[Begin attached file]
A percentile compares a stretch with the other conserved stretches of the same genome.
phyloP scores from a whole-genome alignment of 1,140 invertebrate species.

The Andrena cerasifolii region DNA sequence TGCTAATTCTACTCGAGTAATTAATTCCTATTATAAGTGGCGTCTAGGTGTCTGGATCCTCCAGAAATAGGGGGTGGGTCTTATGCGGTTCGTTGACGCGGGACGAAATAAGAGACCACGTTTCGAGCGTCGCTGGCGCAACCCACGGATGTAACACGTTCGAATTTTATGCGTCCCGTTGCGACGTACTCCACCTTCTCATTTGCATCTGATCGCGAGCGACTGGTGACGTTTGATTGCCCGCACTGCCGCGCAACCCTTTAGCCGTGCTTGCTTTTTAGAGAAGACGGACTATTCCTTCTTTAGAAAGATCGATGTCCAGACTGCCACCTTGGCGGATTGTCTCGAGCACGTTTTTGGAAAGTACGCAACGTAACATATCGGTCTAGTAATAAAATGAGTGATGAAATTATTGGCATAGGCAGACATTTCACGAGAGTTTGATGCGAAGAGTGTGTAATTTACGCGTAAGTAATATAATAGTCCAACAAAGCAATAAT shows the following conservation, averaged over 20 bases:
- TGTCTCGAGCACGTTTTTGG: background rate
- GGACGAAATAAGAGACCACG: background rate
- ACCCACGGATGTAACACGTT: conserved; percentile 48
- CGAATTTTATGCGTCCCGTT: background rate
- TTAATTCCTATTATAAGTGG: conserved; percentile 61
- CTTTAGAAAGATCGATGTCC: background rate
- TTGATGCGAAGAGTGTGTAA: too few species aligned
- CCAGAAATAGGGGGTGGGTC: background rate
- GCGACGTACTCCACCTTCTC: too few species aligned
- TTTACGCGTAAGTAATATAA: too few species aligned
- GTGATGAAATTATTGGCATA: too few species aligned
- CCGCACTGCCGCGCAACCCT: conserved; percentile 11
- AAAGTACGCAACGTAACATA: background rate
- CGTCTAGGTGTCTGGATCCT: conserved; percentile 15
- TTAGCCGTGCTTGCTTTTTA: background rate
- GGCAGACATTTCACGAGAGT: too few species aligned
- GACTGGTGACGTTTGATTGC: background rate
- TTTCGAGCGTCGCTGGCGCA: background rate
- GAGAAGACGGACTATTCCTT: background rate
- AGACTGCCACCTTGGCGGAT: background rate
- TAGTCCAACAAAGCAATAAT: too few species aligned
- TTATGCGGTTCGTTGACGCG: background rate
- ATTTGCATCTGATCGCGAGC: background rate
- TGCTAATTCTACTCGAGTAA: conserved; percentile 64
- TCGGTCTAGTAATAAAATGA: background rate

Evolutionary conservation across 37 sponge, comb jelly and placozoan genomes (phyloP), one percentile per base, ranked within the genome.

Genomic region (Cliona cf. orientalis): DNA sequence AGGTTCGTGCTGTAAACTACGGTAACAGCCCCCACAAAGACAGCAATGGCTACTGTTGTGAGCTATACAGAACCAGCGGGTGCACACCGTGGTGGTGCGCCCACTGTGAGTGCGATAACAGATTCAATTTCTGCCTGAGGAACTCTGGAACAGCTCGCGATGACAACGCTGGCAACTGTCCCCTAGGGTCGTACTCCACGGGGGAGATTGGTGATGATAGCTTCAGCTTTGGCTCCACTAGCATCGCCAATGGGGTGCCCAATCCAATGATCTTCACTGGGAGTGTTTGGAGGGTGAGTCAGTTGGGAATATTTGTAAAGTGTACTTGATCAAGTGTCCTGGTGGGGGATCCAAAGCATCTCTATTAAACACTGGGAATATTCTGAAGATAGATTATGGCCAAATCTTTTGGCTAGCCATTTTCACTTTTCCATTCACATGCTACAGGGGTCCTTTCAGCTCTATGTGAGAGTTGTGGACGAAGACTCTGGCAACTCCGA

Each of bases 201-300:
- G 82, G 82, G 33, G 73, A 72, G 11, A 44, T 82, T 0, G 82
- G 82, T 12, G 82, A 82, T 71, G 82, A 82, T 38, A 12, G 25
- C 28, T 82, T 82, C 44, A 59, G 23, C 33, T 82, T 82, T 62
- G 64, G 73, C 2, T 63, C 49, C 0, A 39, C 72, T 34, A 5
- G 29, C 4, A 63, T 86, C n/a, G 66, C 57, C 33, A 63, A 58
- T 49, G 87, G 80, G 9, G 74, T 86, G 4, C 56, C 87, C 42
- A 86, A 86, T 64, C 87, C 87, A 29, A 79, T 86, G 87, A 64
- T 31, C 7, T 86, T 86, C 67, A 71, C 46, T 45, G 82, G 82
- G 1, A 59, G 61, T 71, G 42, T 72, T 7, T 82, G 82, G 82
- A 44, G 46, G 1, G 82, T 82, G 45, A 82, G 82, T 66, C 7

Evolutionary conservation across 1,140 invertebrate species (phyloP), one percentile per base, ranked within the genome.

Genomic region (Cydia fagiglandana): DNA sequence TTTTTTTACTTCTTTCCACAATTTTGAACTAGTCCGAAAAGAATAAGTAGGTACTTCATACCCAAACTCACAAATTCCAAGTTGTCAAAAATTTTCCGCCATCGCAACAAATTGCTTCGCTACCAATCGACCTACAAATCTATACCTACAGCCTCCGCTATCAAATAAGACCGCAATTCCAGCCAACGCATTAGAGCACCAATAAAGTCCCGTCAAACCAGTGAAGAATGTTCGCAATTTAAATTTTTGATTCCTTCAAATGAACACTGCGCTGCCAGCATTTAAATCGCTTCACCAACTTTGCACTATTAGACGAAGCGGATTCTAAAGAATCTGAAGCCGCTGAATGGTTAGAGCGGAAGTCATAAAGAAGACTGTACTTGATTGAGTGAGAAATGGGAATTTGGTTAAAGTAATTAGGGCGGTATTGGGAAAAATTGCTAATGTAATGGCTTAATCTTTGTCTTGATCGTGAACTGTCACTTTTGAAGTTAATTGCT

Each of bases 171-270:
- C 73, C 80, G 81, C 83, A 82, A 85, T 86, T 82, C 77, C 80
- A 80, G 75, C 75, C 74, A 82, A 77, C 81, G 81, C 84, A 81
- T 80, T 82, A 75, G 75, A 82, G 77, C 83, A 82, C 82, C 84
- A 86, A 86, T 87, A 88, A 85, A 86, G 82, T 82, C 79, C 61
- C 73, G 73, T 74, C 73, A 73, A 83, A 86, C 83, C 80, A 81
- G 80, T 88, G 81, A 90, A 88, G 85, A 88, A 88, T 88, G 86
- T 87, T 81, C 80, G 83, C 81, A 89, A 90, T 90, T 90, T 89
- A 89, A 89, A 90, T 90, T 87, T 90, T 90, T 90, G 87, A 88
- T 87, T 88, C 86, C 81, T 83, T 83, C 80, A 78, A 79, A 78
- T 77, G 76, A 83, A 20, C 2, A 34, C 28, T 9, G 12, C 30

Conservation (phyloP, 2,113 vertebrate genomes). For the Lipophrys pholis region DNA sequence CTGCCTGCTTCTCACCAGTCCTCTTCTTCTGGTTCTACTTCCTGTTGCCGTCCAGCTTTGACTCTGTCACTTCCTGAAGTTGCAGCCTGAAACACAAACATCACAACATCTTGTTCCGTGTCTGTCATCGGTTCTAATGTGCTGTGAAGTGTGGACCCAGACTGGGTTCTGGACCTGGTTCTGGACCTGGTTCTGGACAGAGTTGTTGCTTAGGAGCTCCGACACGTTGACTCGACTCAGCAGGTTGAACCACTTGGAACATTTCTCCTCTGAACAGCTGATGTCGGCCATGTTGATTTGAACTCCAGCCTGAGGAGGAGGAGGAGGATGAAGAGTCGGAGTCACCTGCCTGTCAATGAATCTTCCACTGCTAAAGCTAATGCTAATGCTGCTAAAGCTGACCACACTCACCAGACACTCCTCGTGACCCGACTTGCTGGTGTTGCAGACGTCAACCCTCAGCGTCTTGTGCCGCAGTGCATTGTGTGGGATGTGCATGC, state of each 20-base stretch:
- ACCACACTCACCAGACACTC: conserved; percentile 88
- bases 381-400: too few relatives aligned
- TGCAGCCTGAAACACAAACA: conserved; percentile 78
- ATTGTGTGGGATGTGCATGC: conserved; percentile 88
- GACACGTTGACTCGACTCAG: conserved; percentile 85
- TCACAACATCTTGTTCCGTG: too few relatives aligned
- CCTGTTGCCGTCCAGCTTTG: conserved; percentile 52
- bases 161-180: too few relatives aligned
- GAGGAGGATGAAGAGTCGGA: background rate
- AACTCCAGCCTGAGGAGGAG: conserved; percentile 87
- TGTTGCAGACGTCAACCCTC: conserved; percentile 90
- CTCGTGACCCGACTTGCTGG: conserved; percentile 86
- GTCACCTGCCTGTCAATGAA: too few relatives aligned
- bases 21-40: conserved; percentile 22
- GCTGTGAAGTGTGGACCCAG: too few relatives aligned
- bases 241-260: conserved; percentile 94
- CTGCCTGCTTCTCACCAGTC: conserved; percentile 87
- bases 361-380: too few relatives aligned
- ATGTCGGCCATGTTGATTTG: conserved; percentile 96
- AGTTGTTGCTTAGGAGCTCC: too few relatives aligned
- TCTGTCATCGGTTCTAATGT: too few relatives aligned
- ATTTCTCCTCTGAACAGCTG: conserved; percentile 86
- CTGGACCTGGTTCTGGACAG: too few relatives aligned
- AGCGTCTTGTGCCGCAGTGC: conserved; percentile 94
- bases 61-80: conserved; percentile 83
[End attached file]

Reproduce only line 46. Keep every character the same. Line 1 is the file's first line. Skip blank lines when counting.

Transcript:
- A 80, G 75, C 75, C 74, A 82, A 77, C 81, G 81, C 84, A 81